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Article

Complexity Analysis of the Default Mode Network Using Resting-State fMRI in Down Syndrome: Relationships Highlighted by a Neuropsychological Assessment

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Department of Health Sciences of the Centro Universitario de los Valles, University of Guadalajara (México), 44160 Guadalajara, Mexico
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Institute of Neuroscience, University of Barcelona, 08035 Barcelona, Spain
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Serra Hunter Fellow, Department of Cognition, Developmental Psychology and Education, Faculty of Psychology, University of Barcelona, 08035 Barcelona, Spain
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Department of Social Psychology & Quantitative Psychology, Faculty of Psychology, University of Barcelona, 08035 Barcelona, Spain
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UB Institute of Complex Systems, University of Barcelona, 08028 Barcelona, Spain
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RIO Group Clinical Laboratory, Center for Research in Advanced Functional Neuro-Diagnosis CINDFA, 44160 Guadalajara, Mexico
*
Author to whom correspondence should be addressed.
Academic Editors: Alberto Spalice and Alberto Costa
Brain Sci. 2021, 11(3), 311; https://doi.org/10.3390/brainsci11030311
Received: 1 December 2020 / Revised: 21 February 2021 / Accepted: 25 February 2021 / Published: 2 March 2021
Background: Studies on complexity indicators in the field of functional connectivity derived from resting-state fMRI (rs-fMRI) in Down syndrome (DS) samples and their possible relationship with cognitive functioning variables are rare. We analyze how some complexity indicators estimated in the subareas that constitute the default mode network (DMN) might be predictors of the neuropsychological outcomes evaluating Intelligence Quotient (IQ) and cognitive performance in persons with DS. Methods: Twenty-two DS people were assessed with the Kaufman Brief Test of Intelligence (KBIT) and Frontal Assessment Battery (FAB) tests, and fMRI signals were recorded in a resting state over a six-minute period. In addition, 22 controls, matched by age and sex, were evaluated with the same rs-fMRI procedure. Results: There was a significant difference in complexity indicators between groups: the control group showed less complexity than the DS group. Moreover, the DS group showed more variance in the complexity indicator distributions than the control group. In the DS group, significant and negative relationships were found between some of the complexity indicators in some of the DMN networks and the cognitive performance scores. Conclusions: The DS group is characterized by more complex DMN networks and exhibits an inverse relationship between complexity and cognitive performance based on the negative parameter estimates. View Full-Text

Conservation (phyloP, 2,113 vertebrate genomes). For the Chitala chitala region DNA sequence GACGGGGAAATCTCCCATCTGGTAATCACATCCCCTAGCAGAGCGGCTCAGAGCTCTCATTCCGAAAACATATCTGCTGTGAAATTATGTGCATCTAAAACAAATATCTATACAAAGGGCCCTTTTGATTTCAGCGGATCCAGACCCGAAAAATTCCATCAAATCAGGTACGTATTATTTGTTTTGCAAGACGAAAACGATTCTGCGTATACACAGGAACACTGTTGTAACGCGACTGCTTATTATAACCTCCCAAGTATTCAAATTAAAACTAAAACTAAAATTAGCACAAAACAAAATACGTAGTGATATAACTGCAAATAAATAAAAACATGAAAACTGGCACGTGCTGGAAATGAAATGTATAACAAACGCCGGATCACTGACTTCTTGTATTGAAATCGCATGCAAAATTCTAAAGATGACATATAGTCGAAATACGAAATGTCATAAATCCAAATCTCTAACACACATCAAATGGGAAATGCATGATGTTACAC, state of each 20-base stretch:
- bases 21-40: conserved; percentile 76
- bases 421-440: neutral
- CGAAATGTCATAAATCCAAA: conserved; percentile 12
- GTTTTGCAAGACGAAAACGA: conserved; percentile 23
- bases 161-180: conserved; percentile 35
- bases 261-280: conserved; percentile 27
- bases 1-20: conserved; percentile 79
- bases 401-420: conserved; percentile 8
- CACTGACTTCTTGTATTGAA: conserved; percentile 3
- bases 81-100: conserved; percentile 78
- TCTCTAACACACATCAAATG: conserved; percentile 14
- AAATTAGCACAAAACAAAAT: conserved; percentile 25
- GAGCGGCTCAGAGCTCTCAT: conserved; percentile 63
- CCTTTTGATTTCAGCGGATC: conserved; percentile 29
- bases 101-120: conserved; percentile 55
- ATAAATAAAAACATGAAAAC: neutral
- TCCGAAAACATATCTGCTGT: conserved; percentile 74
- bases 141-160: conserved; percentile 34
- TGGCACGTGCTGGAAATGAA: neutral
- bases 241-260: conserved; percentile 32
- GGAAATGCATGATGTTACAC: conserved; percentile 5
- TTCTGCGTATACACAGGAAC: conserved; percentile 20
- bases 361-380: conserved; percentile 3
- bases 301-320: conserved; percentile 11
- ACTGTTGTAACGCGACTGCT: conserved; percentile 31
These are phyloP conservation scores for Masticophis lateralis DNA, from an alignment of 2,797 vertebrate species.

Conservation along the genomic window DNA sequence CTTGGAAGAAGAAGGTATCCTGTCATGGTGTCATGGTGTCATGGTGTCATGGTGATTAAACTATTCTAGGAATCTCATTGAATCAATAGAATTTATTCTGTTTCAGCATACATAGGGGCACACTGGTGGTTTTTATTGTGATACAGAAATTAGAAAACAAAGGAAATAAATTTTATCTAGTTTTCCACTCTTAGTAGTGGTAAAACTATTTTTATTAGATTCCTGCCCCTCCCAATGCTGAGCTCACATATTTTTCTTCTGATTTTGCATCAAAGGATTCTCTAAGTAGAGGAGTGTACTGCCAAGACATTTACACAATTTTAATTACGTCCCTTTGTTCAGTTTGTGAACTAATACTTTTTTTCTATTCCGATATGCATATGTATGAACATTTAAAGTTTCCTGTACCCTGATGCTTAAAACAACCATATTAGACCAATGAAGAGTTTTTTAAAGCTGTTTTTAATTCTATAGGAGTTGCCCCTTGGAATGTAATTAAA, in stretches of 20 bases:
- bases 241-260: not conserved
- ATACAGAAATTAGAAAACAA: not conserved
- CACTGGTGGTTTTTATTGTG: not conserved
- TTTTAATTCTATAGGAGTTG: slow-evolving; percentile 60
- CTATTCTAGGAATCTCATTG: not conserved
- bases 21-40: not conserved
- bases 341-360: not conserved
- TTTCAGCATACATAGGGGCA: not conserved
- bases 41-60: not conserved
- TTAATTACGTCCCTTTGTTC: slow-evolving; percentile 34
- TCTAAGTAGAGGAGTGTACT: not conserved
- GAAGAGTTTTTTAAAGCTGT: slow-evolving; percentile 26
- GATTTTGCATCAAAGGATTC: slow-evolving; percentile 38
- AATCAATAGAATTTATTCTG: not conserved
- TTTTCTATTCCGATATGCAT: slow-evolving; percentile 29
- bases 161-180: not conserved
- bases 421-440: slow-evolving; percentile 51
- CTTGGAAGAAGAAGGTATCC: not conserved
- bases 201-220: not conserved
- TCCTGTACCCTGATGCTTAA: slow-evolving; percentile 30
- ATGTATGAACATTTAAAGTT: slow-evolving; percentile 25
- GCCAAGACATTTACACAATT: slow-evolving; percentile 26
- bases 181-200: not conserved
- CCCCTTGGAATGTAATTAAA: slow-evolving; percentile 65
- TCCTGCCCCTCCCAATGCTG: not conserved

Keywords: DMN; down syndrome; fMRI; IQ; resting state; neuropsychology DMN; down syndrome; fMRI; IQ; resting state; neuropsychology
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MDPI and ACS Style

Figueroa-Jimenez, M.D.; Carbó-Carreté, M.; Cañete-Massé, C.; Zarabozo-Hurtado, D.; Peró-Cebollero, M.; Salazar-Estrada, J.G.; Guàrdia-Olmos, J. Complexity Analysis of the Default Mode Network Using Resting-State fMRI in Down Syndrome: Relationships Highlighted by a Neuropsychological Assessment. Brain Sci. 2021, 11, 311. https://doi.org/10.3390/brainsci11030311

AMA Style

Figueroa-Jimenez MD, Carbó-Carreté M, Cañete-Massé C, Zarabozo-Hurtado D, Peró-Cebollero M, Salazar-Estrada JG, Guàrdia-Olmos J. Complexity Analysis of the Default Mode Network Using Resting-State fMRI in Down Syndrome: Relationships Highlighted by a Neuropsychological Assessment. Brain Sciences. 2021; 11(3):311. https://doi.org/10.3390/brainsci11030311

Chicago/Turabian Style

Figueroa-Jimenez, María D., María Carbó-Carreté, Cristina Cañete-Massé, Daniel Zarabozo-Hurtado, Maribel Peró-Cebollero, José G. Salazar-Estrada, and Joan Guàrdia-Olmos. 2021. "Complexity Analysis of the Default Mode Network Using Resting-State fMRI in Down Syndrome: Relationships Highlighted by a Neuropsychological Assessment" Brain Sciences 11, no. 3: 311. https://doi.org/10.3390/brainsci11030311

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